A Man Was Arrested At Safeway

I walked the Safeway on SW 10th and Jefferson on Monday to buy some pepitas and salsa verde for the enchiladas I was making. I walked by the doors on the corner and saw a man being held down by a Safeway security guard. People were gathered around outside, whispering to one another. I overheard something about a knife.

I went in through the doors on the other side of the store, grabbed a basket, and grocery shopped over the yells of the two men on the ground. I gathered that the man being held down by the security guard had be caught shoplifting.

The cops showed up. I made my way over to the scene. I think there were about five, and they were pinning the man to the ground. They stayed very calm as they handcuffed him, and did their job as well as they could.  The man was yelling that he thought they were breaking his arm. The man next to me was filming. “They don’t even have a fucking medic?” he said.

A Safeway employee asked me to leave. “I think I’ll just stay here,” I said.

“We don’t want to draw a crowd,” she said.

“Really, I’ll stay out of the way. Just want to keep an eye on things.” She was flustered and walked away.

But maybe she was right and I should have walked away. Was my watching any help?

And at what point should I have interceded? He was screaming that they were breaking his arm.

Trying to figure out how to bear witness without gawking.

Trying to figure out how to stand in spaces where I’m not supposed to, and make people feel a holy discomfort. To let people know they are being watched, that they will be held accountable.

Trying to see people the people who we push off to the sides of our cities, where the streets bleed out into freeways.

But maybe I’m up on my high horse. Maybe I’m full of shit.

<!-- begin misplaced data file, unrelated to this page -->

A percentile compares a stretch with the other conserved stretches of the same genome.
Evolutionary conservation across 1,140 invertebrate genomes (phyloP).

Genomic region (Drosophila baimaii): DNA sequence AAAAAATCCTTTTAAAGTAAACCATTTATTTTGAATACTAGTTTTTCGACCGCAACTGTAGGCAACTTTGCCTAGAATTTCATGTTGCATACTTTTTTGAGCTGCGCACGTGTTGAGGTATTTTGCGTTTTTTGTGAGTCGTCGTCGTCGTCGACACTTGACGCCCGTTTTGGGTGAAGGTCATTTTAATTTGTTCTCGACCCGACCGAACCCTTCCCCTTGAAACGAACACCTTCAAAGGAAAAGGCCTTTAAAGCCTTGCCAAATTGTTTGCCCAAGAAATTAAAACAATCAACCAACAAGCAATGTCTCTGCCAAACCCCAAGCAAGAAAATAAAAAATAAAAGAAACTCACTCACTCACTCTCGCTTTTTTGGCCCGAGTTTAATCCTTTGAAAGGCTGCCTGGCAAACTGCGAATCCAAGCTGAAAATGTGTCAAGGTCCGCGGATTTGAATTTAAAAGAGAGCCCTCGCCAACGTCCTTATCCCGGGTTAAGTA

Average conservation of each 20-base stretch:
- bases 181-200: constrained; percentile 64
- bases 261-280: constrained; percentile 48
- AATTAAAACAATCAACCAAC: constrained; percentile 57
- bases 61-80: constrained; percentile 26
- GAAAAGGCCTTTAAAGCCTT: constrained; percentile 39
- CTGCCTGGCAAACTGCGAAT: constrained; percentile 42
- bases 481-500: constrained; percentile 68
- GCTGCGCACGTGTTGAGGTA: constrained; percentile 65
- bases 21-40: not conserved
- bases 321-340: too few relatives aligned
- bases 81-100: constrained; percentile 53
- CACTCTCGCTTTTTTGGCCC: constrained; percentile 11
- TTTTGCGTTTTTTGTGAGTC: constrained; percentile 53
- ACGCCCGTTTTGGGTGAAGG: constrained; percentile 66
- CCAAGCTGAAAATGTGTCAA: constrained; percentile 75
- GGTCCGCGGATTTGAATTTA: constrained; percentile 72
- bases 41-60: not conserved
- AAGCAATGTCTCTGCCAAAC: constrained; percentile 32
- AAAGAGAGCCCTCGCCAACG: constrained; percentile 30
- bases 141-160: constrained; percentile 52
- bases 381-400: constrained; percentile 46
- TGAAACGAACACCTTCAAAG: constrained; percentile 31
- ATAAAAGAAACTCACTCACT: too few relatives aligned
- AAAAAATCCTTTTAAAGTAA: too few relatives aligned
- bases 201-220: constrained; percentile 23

How heartbreaking is it that five adult men pinning down a person who needs food, a person experiencing a mental health crisis is seen as normal. We can’t see how violent that is because the man being pinned down stole something. He did something wrong, (or something that seems wrong, or violates a norm). The police though, they followed their code of conduct.

How heartbreaking is it that a man was pinned down by five other men after taking food, taking something he has a right to, and we consider that a lucky outcome.

He started spitting and they covered his face in a mesh bag. He was wheeled out on a stretcher.

I don’t know what to do, but I want to tell his story and hold him in the light. I hope you’ll hold him in the light too.

***

What do you do when you witness a person who’s part of a vulnerable population in an altercation with the police? Please let me know best practices. ❤

 

 

 

 

Earnest.

I used to be very sarcastic.

I used to not try new things and laugh at people who did.

I used to laugh at most everyone.

Now I’m very earnest.  I say what I think and I let myself feel things. I go out on a limb and speak my mind. Sometimes when I’m tipsy I’ll sing karaoke.

Most of the time it’s great, but right now it really fucking hurts.

I submitted a short story to my workshop and it got torn apart. It was a short story that talked about things that mean a lot to me. Someone said it made them feel second hand embarrassment.

I felt so so small.

I’m not sure what to make of it, I don’t think I really need to make anything of it. It is, and it hurts, and in one year I will barely even remember this happened.

For the record, I still think being earnest is worth it.

{I will always appreciate bad days like this/ they grant me a point of reference in regards to my happiness.}